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How teamwork can evolve into the new workplace normal image

How teamwork can evolve into the new workplace normal

Blogs, Knowledge Centre /

Less than a year ago we shared our thoughts on the changing face of teamwork and how office design and workplace culture could facilitate things like hyper-collaboration and group problem-solving. Now, here we are, hopefully approaching the tail-end of a global health pandemic, and the concept of teamwork has transformed completely once again.

In our previous article on the topic of teamwork, we discussed how collaboration is about more than putting a group of people in a room together, around one big table and expecting them to perform. We talked about how, despite being centered around the notion of teamwork, efforts to encourage improved collaboration and shared problem-solving should actually pay more attention to the individuals involved. So, in other words – in order for an employee to be a productive member of a wider team, their unique requirements must first be considered.

What is activity-based work and how do you design an activity-based office?

In our original article, our experts recommended ways to create a more inclusive workplace design scheme and facilitate both digital and analogue creativity, as well as highlighting the importance of private focus in efficient group participation. The solutions put forward largely revolved around workplace technology, furniture, company culture and space configuration – all vital elements that are now being forced into evolution as a result of the ongoing COVID-19 crisis.

Managing teamwork in 2020 and beyond

Global lockdown has had a monumental impact on the working world and consequential attitudes and behaviours going forward. Working from home, agile working and increased flexibility have proven to be some of the most prolific benefits highlighted via having to operate in these new ways – approaches that we’re sure will significantly shape the working world as it continues to adapt and evolve. However, we think it’s also important to emphasise how vital face-to-face interaction and collaboration still is for breeding creativity and a happy, motivated workforce.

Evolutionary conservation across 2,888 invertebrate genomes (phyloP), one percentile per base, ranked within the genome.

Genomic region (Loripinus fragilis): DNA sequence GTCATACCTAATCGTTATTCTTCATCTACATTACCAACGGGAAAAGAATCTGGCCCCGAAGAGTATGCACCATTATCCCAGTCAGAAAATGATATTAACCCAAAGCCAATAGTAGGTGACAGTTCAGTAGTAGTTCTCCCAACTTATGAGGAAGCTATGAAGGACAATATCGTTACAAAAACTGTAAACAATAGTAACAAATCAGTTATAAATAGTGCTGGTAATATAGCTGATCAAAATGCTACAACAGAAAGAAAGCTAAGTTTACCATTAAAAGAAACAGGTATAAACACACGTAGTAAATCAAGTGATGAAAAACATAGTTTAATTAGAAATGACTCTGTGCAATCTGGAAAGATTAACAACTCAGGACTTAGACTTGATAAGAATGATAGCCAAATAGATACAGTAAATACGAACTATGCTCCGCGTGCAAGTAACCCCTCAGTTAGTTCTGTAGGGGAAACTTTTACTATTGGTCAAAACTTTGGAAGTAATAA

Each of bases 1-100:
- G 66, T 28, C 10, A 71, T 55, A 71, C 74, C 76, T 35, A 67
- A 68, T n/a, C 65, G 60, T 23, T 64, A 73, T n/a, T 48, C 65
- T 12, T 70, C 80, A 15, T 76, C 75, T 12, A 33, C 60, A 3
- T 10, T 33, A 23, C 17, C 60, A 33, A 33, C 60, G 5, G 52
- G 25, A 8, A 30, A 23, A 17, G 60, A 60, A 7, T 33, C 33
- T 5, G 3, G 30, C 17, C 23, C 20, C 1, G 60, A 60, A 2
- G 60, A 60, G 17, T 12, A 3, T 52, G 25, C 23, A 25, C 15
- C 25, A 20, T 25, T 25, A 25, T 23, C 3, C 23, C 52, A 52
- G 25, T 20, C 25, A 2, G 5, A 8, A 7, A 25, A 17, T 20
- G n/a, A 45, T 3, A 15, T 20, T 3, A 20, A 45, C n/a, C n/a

There is no denying then that remote working will become more prevalent going forward as employers and staff acknowledge the productivity and wellbeing benefits, nor that we’re on the verge of a workplace culture overhaul. However, as we touched upon in our article on how office fit out companies might respond to the post-pandemic climate, not everybody will want to adopt this full throttle approach to working from home.

Now is the time for learning how to adopt the right approach as and when it is called for. While there is a place for remote or home working for those with more introvert creative processes or roles which demand intense concentration, for many, collaboration and teamwork will be something best achieved through in-person creativity. Better communication will also be encouraged by coming together in a shared physical space so that body language, eye contact and heightened engagement can fuel idea-sharing and participation in group tasks.

In the article mentioned above, Penketh Group Workplace Consultant, Sam Noton predicts that there might even be what he dubs an “office renaissance”, where some people will want to be in the office more than they did pre-lockdown. Workers might have missed face-to-face interaction and tangible workplace culture so much in the past few months that we might witness a divide between those who now prefer remote work and those who benefit more from being a resident worker.

So, where does this leave the identity of teamwork?